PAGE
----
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Automania/Repair & Maintenance

AUTO QUESTIONS AND ANSWERS FOR WEEK 26 YEAR 2001

by Bob Hagin

Q. I have a 1986 Toyota Celica GTS, 2000 cc engine, not turbocharged, with 168,000 miles. It has a five-speed transmission. It runs excellent and recently I had the valves adjusted, new seals installed on the crankshaft and a new water pump installed along with a new timing belt. It recently passed emissions testing. The problem is that when I start the engine from a cold start, the engine emits a noticeable amount of black smoke for about 30 seconds. After that, there is no noticeable exhaust. I have been considering replacing the catalytic converter and possibly the muffler in an effort to eliminate the black smoke problem. Do you think this will eliminate the problem?
A.F. Fair Oaks, CA

A. I assume that your Celica has the twin-cam 3SEF engine since that powerplant is well-known for smoking on a cold startup. The problem is caused by valve stem seals that were designed wrong and wear out prematurely. They don't seal correctly as they age and as the engine cools off, oil that stays in the head finds it way past the seals and into the intake ports. When you start the engine, this oil is pulled into the combustion chambers and burned. Once the engine is warmed up, this excess oil is gone and won't return until the engine is cooled off again. OEM replacement seals are a different design and don't leak at shutdown. Your catalytic converter is probably working fine or your Toyota wouldn't have passed the emissions test. Oil is a hydrocarbon like gasoline and your converter is burning it up when it get there but eventually oil will shorten the life of a catalytic converter.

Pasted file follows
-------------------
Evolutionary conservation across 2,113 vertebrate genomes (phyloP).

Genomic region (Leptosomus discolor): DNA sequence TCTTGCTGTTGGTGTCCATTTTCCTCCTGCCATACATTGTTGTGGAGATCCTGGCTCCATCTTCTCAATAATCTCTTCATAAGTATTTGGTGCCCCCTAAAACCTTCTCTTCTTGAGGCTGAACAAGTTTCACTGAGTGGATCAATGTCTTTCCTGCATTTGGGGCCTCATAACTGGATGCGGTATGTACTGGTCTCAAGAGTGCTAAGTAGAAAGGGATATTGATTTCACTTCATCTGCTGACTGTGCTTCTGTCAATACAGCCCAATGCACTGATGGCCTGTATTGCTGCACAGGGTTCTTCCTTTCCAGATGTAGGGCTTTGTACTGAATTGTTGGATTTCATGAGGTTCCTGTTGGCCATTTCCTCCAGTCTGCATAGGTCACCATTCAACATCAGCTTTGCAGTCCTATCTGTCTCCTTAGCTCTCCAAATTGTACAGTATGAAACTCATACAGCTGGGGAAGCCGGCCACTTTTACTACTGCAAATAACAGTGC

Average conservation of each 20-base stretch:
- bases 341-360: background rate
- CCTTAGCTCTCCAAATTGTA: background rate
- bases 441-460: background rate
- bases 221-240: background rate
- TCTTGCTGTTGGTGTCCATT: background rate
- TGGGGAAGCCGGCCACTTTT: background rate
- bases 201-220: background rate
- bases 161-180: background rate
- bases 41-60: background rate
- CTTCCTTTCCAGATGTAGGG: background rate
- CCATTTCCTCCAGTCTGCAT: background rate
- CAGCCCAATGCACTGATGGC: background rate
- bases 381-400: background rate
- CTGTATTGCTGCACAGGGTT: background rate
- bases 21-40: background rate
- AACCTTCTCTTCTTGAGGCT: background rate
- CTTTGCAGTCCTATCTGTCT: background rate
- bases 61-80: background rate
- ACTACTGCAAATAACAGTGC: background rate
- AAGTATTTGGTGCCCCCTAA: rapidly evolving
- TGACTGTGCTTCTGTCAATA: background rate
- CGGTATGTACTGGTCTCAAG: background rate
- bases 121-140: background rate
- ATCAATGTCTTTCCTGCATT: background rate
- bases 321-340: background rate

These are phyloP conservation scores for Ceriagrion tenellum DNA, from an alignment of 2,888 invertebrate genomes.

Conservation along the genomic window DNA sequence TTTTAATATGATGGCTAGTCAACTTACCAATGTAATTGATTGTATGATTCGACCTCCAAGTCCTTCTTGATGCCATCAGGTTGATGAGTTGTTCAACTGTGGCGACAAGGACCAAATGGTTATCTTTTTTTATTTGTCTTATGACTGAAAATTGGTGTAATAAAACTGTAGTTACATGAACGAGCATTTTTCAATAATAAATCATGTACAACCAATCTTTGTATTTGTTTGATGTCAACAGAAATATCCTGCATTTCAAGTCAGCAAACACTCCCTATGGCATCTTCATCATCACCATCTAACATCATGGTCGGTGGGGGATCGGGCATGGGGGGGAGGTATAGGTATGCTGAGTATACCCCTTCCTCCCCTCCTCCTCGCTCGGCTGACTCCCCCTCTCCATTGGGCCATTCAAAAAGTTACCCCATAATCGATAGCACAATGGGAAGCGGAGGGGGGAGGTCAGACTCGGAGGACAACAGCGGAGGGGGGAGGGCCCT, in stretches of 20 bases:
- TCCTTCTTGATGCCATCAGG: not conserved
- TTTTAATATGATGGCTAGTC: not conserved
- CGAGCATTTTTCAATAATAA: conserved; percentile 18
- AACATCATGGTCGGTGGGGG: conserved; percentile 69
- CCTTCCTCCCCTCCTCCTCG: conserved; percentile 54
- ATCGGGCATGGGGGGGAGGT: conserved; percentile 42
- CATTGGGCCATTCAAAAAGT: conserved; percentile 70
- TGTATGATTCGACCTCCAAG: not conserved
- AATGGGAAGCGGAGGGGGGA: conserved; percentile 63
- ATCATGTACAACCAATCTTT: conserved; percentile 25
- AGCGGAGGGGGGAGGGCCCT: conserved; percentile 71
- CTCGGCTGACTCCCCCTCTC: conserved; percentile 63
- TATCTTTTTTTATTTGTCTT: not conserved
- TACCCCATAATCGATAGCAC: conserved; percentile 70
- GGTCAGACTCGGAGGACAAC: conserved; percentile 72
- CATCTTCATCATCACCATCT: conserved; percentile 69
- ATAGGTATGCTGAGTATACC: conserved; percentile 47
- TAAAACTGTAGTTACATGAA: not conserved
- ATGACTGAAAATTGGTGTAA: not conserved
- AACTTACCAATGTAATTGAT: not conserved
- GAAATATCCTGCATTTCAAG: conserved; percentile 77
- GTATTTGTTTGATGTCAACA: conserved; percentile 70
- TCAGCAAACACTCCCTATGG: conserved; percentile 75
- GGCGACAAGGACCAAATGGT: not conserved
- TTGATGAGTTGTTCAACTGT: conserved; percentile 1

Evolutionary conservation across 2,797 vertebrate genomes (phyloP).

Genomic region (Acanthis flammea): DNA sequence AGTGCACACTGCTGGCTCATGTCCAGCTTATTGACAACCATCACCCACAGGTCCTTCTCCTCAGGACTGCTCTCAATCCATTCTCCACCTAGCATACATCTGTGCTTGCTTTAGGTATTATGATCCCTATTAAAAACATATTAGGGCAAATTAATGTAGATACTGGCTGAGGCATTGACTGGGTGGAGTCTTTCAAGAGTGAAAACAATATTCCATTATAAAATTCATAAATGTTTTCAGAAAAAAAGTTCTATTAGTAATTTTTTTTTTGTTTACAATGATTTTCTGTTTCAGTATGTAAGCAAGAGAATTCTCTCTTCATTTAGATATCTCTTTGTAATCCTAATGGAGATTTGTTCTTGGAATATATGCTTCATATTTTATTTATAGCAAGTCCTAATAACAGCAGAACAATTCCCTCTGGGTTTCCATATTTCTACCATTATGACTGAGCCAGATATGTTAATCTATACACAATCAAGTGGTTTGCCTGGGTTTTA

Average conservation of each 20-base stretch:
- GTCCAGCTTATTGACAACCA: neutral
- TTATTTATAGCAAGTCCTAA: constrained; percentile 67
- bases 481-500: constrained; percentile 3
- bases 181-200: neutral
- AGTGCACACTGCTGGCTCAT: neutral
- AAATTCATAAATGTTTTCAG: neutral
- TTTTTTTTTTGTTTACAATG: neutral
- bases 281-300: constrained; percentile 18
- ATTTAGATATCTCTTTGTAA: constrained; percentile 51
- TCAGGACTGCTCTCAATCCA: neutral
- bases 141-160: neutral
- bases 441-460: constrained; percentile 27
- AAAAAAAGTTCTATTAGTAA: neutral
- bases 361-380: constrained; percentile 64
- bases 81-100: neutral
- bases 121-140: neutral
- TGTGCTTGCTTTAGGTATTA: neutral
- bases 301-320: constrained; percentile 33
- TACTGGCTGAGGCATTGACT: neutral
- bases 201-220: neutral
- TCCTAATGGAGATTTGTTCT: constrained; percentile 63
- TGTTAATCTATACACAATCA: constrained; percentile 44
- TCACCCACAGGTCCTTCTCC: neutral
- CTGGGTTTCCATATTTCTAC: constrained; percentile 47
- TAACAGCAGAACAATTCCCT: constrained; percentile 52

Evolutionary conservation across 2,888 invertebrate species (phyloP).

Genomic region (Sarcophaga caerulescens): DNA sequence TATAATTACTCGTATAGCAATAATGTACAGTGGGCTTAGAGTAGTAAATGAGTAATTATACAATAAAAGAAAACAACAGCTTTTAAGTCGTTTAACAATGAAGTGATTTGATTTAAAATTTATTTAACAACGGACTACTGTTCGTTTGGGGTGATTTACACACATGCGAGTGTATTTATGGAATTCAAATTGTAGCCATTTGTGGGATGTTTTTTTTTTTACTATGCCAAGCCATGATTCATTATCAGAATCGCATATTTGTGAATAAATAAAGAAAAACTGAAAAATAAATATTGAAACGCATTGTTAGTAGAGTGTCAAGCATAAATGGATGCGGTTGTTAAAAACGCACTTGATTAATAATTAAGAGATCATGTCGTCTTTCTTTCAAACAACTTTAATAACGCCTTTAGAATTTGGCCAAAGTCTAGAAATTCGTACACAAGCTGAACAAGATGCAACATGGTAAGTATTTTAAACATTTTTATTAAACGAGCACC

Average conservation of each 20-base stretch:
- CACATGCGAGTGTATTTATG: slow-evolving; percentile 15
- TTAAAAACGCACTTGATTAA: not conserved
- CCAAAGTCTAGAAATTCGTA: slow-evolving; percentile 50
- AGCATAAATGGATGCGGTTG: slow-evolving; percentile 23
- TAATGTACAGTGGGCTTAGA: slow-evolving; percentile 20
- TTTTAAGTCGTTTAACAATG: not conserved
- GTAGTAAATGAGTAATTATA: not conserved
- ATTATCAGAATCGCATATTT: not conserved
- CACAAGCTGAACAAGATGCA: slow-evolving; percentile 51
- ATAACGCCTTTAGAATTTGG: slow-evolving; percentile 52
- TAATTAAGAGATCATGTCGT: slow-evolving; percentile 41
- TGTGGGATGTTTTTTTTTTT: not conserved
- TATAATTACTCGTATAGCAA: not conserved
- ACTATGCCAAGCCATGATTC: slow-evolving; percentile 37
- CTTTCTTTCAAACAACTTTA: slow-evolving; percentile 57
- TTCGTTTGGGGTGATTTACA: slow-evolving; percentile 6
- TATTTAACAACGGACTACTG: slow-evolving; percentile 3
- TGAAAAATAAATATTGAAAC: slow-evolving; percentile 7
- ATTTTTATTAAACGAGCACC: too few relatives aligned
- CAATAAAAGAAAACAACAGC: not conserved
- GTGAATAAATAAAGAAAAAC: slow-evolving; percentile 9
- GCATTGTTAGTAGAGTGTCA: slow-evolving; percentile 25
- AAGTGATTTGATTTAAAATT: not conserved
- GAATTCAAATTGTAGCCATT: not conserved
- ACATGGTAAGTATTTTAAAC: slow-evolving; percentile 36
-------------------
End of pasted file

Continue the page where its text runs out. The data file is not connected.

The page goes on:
Q. My wife has a 1991 Chrysler Imperial with 45,000 miles on it. There is one big problem. I can't find the Goodyear Invest replacement tires anywhere. I've been to two Goodyear dealers and they say that the tire has been discontinued and can't be found anywhere. Somehow, I envision some company having some of these tires when they were discontinued or were able to them from Goodyear. I've tried a couple of tire companies advertised in the car magazines but no luck.
P.L. Norfolk, VA

A. I checked into the Goodyear website and its Invecta GL is still shown as being available. I couldn't wait for a response from the customer service hot-line (an 11-minute wait, I was told) so I called my local Goodyear person and was told that the Invecta is, indeed, out of production and that the Club model is recommended. She also said that many Goodyear stores still have some in stock and you should be able to find enough for your car. Make sure that you ask for them by application and size (yours should be 195/75R14 according to Goodyear) and how long they've been on the shelf. You may have to go to a more modern, upgraded tire. Tire technology has changed a lot in 10 years.

Q. I always assumed that the window sticker vehicle description and total MSRP is the final sales price which in this case included $600 for destination and delivery. However, an additional dealer mark-up of $1995 was added. Is this a legal practice? On another car we bought this year from a different dealer, the MSRP was the total sales price.
E.R. Edmonds, WA

A. The initials MSRP on the official window price sticker stand for Manufacturers Suggested Retail Price and the operative word here is "suggested." When a dealer buys a vehicle from the factory, it's his or her property although they're almost always "floored" (lent the purchase price) by a bank or some kind of lending institution. The factory is out of the picture. the dealer can sell it for less or more than MSRP as long as the lender is paid back. When the government crash-testers went looking for a Plymouth PT Cruiser to demolish, they were thwarted by the fact that no dealer would sell them two for less than $10,000 over MSRP and government regulations wouldn't let them do it.

 

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